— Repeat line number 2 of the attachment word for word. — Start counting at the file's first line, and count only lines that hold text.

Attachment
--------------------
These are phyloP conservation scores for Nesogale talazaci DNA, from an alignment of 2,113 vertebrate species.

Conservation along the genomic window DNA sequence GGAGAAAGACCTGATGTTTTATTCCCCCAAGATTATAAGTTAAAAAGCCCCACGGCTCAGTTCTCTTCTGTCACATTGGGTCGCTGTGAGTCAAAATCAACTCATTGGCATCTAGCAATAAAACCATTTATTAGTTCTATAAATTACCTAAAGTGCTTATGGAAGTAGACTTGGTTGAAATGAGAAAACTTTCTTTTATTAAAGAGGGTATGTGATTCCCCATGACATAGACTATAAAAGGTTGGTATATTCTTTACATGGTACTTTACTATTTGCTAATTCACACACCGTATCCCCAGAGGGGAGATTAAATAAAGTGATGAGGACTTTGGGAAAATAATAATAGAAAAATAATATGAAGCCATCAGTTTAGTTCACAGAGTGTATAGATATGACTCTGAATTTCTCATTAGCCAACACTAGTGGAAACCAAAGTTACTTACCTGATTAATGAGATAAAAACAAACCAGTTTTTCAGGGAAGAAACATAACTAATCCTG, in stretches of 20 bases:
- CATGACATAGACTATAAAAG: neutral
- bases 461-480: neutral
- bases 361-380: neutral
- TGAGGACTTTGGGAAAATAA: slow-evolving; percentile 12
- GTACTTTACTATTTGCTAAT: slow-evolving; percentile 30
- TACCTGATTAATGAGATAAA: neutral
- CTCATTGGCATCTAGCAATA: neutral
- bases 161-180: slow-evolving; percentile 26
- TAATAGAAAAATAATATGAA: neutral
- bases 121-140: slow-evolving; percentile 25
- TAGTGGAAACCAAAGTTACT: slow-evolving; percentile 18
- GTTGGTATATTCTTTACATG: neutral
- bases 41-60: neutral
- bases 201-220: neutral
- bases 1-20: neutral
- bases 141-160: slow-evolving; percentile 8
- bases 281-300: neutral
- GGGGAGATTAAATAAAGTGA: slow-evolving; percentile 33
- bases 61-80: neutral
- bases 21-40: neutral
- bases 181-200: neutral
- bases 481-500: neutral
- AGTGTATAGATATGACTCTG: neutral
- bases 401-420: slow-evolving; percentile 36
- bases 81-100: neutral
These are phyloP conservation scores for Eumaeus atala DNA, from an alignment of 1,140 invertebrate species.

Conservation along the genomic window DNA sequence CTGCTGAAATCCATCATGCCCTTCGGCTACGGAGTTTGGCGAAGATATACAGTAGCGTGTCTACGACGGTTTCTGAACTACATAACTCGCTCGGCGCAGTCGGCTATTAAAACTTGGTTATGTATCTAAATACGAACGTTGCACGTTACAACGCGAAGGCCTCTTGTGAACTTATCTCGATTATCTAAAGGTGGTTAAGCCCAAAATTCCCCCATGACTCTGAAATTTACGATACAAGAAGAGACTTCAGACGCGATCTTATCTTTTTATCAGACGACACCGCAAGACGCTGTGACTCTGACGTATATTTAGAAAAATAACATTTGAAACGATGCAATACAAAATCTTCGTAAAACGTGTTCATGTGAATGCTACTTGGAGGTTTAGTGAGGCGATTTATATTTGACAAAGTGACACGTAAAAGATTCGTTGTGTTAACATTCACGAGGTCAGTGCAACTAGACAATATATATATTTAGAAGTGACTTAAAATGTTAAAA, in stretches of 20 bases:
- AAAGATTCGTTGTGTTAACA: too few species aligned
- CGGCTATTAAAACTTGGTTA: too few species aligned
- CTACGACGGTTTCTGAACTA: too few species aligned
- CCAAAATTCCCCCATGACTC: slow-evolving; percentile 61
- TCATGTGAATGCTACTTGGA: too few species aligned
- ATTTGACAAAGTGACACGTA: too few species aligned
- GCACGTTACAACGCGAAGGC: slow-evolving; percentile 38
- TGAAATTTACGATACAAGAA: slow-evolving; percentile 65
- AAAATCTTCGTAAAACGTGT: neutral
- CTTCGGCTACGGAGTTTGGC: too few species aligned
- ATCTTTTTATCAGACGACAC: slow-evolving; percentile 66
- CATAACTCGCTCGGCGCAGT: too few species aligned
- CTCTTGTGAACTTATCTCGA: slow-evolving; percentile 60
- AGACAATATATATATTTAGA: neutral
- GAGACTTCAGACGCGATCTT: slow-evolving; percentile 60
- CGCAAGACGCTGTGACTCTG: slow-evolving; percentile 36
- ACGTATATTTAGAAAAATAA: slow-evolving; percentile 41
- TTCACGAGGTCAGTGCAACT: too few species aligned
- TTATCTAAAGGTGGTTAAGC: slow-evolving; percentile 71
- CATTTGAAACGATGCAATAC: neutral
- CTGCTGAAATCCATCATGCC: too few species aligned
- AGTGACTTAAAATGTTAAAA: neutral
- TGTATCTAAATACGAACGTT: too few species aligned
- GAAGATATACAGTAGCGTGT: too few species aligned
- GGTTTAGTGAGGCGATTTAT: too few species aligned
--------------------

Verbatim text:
Conservation along the genomic window DNA sequence GGAGAAAGACCTGATGTTTTATTCCCCCAAGATTATAAGTTAAAAAGCCCCACGGCTCAGTTCTCTTCTGTCACATTGGGTCGCTGTGAGTCAAAATCAACTCATTGGCATCTAGCAATAAAACCATTTATTAGTTCTATAAATTACCTAAAGTGCTTATGGAAGTAGACTTGGTTGAAATGAGAAAACTTTCTTTTATTAAAGAGGGTATGTGATTCCCCATGACATAGACTATAAAAGGTTGGTATATTCTTTACATGGTACTTTACTATTTGCTAATTCACACACCGTATCCCCAGAGGGGAGATTAAATAAAGTGATGAGGACTTTGGGAAAATAATAATAGAAAAATAATATGAAGCCATCAGTTTAGTTCACAGAGTGTATAGATATGACTCTGAATTTCTCATTAGCCAACACTAGTGGAAACCAAAGTTACTTACCTGATTAATGAGATAAAAACAAACCAGTTTTTCAGGGAAGAAACATAACTAATCCTG, in stretches of 20 bases: